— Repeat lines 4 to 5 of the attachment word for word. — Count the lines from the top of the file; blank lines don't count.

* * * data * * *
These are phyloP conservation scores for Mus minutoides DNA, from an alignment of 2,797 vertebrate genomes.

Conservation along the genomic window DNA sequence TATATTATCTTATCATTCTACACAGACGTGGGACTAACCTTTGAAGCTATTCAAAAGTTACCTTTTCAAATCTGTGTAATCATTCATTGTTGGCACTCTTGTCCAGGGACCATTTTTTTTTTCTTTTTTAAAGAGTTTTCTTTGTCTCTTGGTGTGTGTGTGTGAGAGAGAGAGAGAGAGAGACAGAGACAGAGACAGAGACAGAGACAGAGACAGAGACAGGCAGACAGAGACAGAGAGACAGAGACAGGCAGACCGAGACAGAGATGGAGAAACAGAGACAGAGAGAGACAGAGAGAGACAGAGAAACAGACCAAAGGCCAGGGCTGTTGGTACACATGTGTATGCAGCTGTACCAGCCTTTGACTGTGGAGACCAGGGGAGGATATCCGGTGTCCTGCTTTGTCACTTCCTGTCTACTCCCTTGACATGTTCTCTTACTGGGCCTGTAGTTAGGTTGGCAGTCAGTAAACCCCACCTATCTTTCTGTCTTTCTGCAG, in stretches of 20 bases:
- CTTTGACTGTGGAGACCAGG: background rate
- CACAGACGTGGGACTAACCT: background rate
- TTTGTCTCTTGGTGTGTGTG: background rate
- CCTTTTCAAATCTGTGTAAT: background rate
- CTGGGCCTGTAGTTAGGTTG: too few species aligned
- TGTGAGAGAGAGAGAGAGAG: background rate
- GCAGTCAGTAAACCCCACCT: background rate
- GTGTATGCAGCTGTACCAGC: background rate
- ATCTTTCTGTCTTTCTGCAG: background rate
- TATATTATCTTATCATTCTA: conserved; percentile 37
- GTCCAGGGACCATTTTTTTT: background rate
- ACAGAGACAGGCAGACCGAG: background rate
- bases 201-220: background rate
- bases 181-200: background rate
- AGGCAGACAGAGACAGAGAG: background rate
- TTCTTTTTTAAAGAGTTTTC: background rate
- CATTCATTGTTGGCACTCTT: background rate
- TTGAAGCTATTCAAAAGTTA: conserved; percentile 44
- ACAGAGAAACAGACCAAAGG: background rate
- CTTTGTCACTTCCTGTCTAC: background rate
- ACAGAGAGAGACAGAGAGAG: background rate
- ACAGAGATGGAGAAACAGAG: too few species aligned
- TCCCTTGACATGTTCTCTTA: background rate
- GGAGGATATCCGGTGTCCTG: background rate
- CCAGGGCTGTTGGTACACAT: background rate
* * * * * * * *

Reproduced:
- CACAGACGTGGGACTAACCT: background rate
- TTTGTCTCTTGGTGTGTGTG: background rate